Proekspert’s “Give Kudos to your friend”

Estonian design and software company Proekspert that currently employs more than 150 employees uses peer to peer recognition program “Give Kudos to your friend“.

Kudos is a recognition system available in Propekspert’s intranet that allows recognizing colleagues by giving various gifts, such as spa gift cards, cinema tickets, box of chocolates, energy packages etc. When the ticket is done (meaning recognition is made) then Office Fairy is the one that delivers magical gifts to the one who got recognized. In average there are about 4 Kudos given in one work week – which is quite a lot, considering the number of people working in the company.

All given Kudos are visible on screens as well in their intranet.

Tiina Saar-Veelmaa, Workplace Happiness Advocate in Proekspert explained: „The reason why we initiated this program is simple – often we do not notice the contribution that people are making. There are no managers in our company but thanks to this program we are informed about how our people are doing and how special they are.  We have sometimes been asked that don’t your people take advantage of the system: ’l will give you cinema tickets if you gave me a box of chocolate’. Well, this is out of the questions since honesty is one of our core values and embedded into our DNA.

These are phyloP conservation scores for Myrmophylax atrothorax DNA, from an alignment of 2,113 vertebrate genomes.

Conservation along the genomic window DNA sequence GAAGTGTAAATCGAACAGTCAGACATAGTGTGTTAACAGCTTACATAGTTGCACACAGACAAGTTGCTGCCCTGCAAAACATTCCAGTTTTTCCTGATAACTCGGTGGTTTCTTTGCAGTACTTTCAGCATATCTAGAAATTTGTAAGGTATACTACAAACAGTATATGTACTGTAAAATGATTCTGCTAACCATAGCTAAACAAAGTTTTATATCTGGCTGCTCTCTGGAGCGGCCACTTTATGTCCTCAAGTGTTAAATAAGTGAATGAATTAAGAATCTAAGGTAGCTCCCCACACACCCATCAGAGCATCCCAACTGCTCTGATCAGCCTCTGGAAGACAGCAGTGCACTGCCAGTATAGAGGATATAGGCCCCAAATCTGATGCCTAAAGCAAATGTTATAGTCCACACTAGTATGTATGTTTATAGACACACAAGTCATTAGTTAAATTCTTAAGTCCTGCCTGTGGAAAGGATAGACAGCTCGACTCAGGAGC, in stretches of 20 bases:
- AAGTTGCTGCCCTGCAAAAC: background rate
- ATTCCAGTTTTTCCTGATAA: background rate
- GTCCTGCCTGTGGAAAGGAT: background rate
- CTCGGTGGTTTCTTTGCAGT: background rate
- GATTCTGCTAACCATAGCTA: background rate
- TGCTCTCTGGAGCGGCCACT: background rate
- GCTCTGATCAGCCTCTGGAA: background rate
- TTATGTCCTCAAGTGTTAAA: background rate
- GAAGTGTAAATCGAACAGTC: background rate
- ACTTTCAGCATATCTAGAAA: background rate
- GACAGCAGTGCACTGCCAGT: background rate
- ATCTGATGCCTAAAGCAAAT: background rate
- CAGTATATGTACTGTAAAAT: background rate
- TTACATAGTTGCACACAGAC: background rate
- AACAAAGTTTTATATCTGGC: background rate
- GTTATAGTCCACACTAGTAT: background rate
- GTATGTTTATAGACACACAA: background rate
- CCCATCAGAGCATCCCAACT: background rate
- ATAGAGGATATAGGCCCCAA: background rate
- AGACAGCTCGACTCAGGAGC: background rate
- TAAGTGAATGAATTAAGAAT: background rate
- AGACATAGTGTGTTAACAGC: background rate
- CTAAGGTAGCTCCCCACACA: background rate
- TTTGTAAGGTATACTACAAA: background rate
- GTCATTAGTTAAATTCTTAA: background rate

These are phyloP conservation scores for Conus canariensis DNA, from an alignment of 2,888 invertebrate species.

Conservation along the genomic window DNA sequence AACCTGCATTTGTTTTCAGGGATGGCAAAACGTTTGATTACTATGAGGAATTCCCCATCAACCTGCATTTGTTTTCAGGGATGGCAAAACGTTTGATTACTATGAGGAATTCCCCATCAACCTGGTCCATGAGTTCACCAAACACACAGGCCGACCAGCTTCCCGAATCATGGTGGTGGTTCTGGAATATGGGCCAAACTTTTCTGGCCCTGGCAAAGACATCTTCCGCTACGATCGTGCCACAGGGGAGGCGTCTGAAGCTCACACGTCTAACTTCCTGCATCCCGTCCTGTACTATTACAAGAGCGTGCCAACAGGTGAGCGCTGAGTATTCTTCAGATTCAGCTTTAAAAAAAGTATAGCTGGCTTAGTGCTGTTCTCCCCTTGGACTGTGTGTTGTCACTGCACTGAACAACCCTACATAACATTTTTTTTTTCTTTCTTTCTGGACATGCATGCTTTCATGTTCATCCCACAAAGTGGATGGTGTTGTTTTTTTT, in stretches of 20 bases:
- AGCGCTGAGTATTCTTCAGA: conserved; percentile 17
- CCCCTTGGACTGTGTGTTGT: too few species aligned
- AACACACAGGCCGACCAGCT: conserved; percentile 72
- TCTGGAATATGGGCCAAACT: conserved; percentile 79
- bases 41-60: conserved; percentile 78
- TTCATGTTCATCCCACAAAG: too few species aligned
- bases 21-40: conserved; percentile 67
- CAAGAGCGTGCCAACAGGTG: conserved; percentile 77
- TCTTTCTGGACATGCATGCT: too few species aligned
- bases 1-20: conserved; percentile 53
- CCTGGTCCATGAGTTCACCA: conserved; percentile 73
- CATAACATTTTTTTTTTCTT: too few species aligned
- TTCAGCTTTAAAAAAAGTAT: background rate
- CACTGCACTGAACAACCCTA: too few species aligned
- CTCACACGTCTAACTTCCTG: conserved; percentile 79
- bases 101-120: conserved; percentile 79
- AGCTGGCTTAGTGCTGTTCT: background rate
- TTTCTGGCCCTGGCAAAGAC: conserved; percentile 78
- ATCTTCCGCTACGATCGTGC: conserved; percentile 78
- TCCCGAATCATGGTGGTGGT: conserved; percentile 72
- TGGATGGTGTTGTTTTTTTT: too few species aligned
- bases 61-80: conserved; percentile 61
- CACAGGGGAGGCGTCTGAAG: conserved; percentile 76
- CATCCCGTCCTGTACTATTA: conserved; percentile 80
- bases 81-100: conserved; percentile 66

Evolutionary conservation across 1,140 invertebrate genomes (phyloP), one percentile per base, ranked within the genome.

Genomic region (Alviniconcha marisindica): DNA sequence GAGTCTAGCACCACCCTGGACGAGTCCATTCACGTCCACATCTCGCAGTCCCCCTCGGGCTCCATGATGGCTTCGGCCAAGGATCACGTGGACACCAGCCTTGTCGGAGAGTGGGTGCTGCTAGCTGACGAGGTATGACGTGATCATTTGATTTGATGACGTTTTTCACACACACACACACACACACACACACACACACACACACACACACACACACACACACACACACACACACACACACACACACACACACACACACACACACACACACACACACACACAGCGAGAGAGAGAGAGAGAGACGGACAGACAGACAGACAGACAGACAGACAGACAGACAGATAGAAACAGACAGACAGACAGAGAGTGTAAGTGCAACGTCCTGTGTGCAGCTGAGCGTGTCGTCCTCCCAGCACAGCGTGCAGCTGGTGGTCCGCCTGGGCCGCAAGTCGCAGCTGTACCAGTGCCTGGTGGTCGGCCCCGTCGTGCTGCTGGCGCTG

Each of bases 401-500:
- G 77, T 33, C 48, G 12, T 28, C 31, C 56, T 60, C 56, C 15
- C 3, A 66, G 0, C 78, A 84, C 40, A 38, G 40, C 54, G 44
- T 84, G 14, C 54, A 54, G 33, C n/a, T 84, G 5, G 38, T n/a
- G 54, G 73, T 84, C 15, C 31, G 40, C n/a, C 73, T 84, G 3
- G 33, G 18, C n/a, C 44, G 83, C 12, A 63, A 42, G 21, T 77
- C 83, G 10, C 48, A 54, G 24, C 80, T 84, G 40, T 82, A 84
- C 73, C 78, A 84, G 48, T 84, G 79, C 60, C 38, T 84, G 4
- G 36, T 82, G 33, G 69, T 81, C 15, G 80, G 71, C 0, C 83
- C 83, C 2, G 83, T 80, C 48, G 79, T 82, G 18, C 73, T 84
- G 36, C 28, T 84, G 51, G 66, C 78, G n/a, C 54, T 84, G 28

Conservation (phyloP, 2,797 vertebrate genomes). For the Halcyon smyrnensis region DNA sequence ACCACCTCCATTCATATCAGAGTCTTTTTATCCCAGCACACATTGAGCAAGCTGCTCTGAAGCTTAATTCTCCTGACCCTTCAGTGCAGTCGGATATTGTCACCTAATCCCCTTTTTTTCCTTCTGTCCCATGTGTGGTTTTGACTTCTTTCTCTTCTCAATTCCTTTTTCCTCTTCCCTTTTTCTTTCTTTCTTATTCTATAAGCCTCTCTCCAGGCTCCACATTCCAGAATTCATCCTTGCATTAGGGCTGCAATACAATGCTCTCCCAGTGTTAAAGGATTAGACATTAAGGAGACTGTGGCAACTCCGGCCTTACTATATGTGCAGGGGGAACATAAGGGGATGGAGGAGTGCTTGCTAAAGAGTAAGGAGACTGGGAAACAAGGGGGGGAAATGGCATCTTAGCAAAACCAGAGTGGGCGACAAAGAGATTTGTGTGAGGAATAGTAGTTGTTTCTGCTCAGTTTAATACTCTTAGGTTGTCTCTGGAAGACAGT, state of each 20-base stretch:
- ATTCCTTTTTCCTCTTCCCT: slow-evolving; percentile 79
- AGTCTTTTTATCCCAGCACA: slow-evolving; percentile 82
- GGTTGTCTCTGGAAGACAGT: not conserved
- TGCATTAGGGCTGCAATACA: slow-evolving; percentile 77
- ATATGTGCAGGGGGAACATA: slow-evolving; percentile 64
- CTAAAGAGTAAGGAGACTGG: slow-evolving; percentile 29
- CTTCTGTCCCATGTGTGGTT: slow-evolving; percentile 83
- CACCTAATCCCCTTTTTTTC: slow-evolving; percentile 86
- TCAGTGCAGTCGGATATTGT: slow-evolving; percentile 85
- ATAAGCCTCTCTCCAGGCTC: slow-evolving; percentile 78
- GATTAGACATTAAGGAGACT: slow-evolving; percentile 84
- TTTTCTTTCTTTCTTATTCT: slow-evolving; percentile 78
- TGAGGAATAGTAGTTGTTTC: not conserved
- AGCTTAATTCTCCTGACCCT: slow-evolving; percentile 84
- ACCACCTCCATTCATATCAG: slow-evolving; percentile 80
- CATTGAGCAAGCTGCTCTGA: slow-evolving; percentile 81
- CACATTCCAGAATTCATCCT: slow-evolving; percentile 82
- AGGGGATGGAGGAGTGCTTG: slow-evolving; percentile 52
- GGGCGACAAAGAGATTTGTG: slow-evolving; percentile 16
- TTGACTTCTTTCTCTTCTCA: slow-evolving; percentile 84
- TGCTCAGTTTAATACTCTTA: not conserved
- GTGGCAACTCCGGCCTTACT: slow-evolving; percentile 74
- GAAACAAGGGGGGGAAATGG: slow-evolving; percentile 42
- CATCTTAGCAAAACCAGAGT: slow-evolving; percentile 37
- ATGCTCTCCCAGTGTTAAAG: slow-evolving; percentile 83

What kind of peer to peer recognition do yo use in your organization? Leave your comment to share you practices also with others!

 

Articles used in this post:

http://www.snacknation.com/blog/employee-recognition-ideas/

http://www.personneltoday.com/hr/peers-hold-the-key-to-employee-engagement-levels-not-hr/

http://www.globoforce.com/resources/research-reports/shrmgloboforce-fall-2012-report-the-business-impact-of-employee-recognition/

http://new-talent-times.softwareadvice.com/jetblue-increases-employee-engagement-0214/

Advertisements

3 comments

  1. I recognize the author of the article. If I would be a colleague or manager then I would suggest to motivate the author with the SPA package.

    More seriously now.

    The manager controls the key environmental factors necessary to motivate employees.

    The most significant factor, that the manager controls, is his or her relationship with each employee.

    The second most important factor in a manager’s ability to motivate employees is creating a work environment and organizational culture that fosters employee motivation and engagement.

    Why and what the manager is afraid of?

    Recognized employee wants a wage increase or is looking for a new job?

    Personnel managers and company owners. Everything depends on your choices. What do you value, what you are looking for.

    Good luck!

    Like

Leave a Reply

Fill in your details below or click an icon to log in:

WordPress.com Logo

You are commenting using your WordPress.com account. Log Out / Change )

Twitter picture

You are commenting using your Twitter account. Log Out / Change )

Facebook photo

You are commenting using your Facebook account. Log Out / Change )

Google+ photo

You are commenting using your Google+ account. Log Out / Change )

Connecting to %s